“When the China Clipper shattered aviation records on its maiden six-day flight from California to the Orient in 1935, the flying boat became an instant celebrity. This lively history by Robert Gandt traces the development of the great flying boats as both a triumph of technology and a stirring human drama. He examines the political, military, and economic forces that drove its development and explains the aeronautical advances that made the aircraft possible. To fully document the story he includes interviews with flying boat pioneers and a dynamic collection of photographs, charts, and cutaway illustrations.”
Can you imagine taking a flying boat across the Pacific? This next book is written by an engineer who worked with Pan Am to make this aviation/travel miracle happen.
I found this book in a used book store somewhere, and it’s a find. This 1936 account of trans Pacific passenger flight is out of print and worth searching out. It’s a first person story by the man who helped Pan Am lay out their flying boat ocean routes. Sites include Guam, Wake and Midway Island. There is a reproduction of the book from digital images from the University of Michigan Library. This link takes you to the reproduced book.
For the flying boat history fans in the audience, this is a marvelous book. It’s one of the books I always had at hand for a quick browse when I needed a bit of vicarious aviation adventure.
“The flying-boat represents an important chapter in this history. Used in modest numbers at the outset, this beautiful craft was later to be developed and exploited significantly by Pan American – indeed, no airline company made more of the water-based aircraft, nor used it to greater effect, than this world-renowned company in the first twenty years of its operational life. This book is testament to that use. Through the carriage of mail and then passengers, Pan American built an ocean-crossing network using a fleet of flying-boats which became famous as the Pan American Clipper Ships. In the process of this development, aviation records were constantly set, ranging from the first airline to cross the Pacific, the first to encompass South America in its routes, and the first to offer fare-paying, scheduled services across the North Atlantic. The new service offered travelers, government officials, and even heads of state, unparalleled levels of comfort and luxury, and such innovations had to be accompanied by a good share of business acumen, promotional skill and high regard for passenger comfort. Revealing portraits are presented here of the key pioneering figures who pushed the technology ahead, and ultimately laid the foundations for the global air transport network and passenger services that we know today. The Pan Am Clipper Ships belong to one of aviation history’s most inspiring and magical periods. Illustrated with over 100 archive photographs, this impressive book is a tribute to a technical wonder that continues to fascinate and captivate today and which, in its time, was the toast of international air travel.”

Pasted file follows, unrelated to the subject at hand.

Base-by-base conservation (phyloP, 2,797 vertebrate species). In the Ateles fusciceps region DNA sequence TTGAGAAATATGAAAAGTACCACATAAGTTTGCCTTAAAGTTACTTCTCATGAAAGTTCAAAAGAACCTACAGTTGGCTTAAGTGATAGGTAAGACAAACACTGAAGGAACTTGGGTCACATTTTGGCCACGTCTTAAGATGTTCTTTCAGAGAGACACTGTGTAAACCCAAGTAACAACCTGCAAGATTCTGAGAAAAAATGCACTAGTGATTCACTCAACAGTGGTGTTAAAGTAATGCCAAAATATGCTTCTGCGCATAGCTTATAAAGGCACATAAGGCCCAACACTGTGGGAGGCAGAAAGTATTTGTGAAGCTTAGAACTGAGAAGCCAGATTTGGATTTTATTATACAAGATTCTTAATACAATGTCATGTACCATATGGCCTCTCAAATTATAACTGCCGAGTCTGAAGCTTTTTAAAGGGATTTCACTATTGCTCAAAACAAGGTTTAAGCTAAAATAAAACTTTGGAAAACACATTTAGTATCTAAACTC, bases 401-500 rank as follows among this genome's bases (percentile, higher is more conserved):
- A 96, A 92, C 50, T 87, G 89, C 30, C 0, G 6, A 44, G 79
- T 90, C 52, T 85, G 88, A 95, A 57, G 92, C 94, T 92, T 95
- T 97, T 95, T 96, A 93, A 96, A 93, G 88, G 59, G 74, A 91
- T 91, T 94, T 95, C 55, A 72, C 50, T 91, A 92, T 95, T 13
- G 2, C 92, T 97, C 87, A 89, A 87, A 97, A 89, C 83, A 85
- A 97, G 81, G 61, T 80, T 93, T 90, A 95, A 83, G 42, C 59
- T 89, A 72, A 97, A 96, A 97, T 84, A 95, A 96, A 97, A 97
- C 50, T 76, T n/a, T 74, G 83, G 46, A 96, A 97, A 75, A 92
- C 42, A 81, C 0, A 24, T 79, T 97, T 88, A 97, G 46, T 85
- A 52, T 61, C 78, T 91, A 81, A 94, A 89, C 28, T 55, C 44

Powder Puff Derby of 1929: The True Story of the First Women’s Cross–Country Air Race by Gene Nora Jenson
“Powder Puff” was a misnomer. The women who flew this race were great pilots with a lot of guts. The lack of navigation facilities compared to today is almost unbelievable. Ask yourself if you’d be willing to take on a race under these same conditions. Many of us, I believe, would pass. This is a truly inspiring story of early aviation and the women that shaped it.
(A Full 5 Stars!) From Amazon:
“The unforgettable true story of the 1929 air race that legitimized female pilots.
In 1929, nineteen women set out from Santa Monica, California, in flimsy, propeller driven planes, with a mission-to be the first to cover the 2,759 mile course to Cleveland, Ohio. Dubbed “The Powder Puff Derby” by humorist Will Rogers, who covered the race, the competition was aggressive and dangerous.
A thrilling narrative, The Powder Puff Derby of 1929 tells the story of the first major female airplane race, whose contestants included Amelia Earhart, the most famous female pilot of her time. Many of the women flew in open cockpits, with no air controllers to help them and often only primitive airports to land on. Yet by facing the hazards with skill and determination, the racers thrilled the nation and pioneered a new future and respect for female aviators.
The Powder Puff Derby of 1929 tells the stories of these first female pilots, gutsy and colorful adventurers who flew in air circuses, set altitude and speed records and fought for the right to become part of the male-dominated world of aviation. The book also includes various artifacts of the groundbreaking race, including priceless, never-before-published black and white photos, as well as Air Force maps of the terrain over which the women flew.
An inspiring story of confidence and persistence, The Powder Puff Derby of 1929 captures a defining moment in the history of aviation and women’s rights.”
No look at aviation, the space program and NASA would be complete without including this remarkable man who was a force in pushing the limits of aviation into space. Chuck Yeager was the first man to break the sound barrier and is a key character in Tom Wolf’s story about NASA, The Right Stuff. In the movie, Yeager makes a cameo appearance in one of the Happy Bottom Flying Club scenes. This book is sheer inspiration.